Article by listed accountant Enid Smith
Every entrepreneur understands the need to make profit. After all, isn’t that the point? And in order to get your business to the size that it currently is you’ve had to go through all of the pain of agonizing over a weekly and sometimes daily cash flow forecast. So you’ve got that down pat too.
So now that you’ve got that mastered it’s all good right? Wrong!
There is significantly more to financially managing your business. Controlling your Balance Sheet is not only about prudent financial management. Preventing fraud is another crucial component that can only be ignored at your peril.
Besides the obvious debtor and creditor management your Balance Sheet has lots of potential ”blind spots” that you need to be aware of. These are areas that owners and senior managers avoid either because they are in unfamiliar territory or because they assume that everything is in order.
A simple example here is that an expense mis-posted to the balance sheet will look like an asset. This obviously paints a picture that is completely misleading in terms of the financial state of your business.
Fraud is a very real and wide spread phenomenon in small to medium size businesses. Typically businesses this size have weak internal controls as they have insufficient financial expertise at the right skill level to provide guidance on the basics that should be in place. This is understandable given the limited budgets that SME’s have but don’t let it happen in your business. This is the place where you have invested your blood, sweat and tears.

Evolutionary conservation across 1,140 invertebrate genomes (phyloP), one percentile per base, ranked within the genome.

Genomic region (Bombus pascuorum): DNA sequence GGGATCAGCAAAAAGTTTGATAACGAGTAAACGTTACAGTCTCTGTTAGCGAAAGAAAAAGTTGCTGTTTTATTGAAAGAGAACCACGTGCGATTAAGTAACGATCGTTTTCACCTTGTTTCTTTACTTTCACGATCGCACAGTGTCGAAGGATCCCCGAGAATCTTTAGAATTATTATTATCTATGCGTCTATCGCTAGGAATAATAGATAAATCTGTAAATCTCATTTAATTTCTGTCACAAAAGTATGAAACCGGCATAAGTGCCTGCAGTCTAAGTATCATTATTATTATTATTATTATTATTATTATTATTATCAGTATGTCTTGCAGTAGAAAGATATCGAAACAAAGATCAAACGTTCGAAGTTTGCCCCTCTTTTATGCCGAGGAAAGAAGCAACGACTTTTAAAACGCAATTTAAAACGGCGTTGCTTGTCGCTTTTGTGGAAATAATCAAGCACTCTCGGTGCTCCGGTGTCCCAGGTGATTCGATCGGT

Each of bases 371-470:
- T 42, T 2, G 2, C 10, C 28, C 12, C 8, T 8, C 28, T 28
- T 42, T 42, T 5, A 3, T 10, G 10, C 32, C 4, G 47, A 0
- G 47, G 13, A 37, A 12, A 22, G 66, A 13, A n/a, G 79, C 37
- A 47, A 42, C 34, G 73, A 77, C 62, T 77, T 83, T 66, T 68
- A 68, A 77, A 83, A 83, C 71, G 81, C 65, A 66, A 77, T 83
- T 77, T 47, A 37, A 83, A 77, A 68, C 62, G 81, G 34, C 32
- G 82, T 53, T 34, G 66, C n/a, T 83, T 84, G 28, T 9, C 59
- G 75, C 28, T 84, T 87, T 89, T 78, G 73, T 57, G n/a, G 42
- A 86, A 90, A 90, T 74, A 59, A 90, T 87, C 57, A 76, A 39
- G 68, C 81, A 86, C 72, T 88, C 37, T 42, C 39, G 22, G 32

Fraudulent financial transactions are most easily hidden in areas which are more complex and accounts which are not regularly reviewed, both characteristics of the Balance Sheet.
It is crucial to understand all areas of your Balance Sheet, especially the areas that you may normally shy away from. If you haven’t managed to fully understand an asset or liability then it is vital for you to spend additional time with your finance resource. If this not sufficient to gain clarity then it’s time to get a detailed review and explanation from an external senior financial expert.
Question your finance department often and rigorously. Occasionally request detailed reconciliations of Balance Sheet accounts and the supporting documentation.If only one person both prepares and presents the financials there is a lot of opportunity for misstatement or fraud, even if your accounts are audited. Spend a bit more on having an independent financial manager review the accounts every month – it may cost you a lot more if you don’t!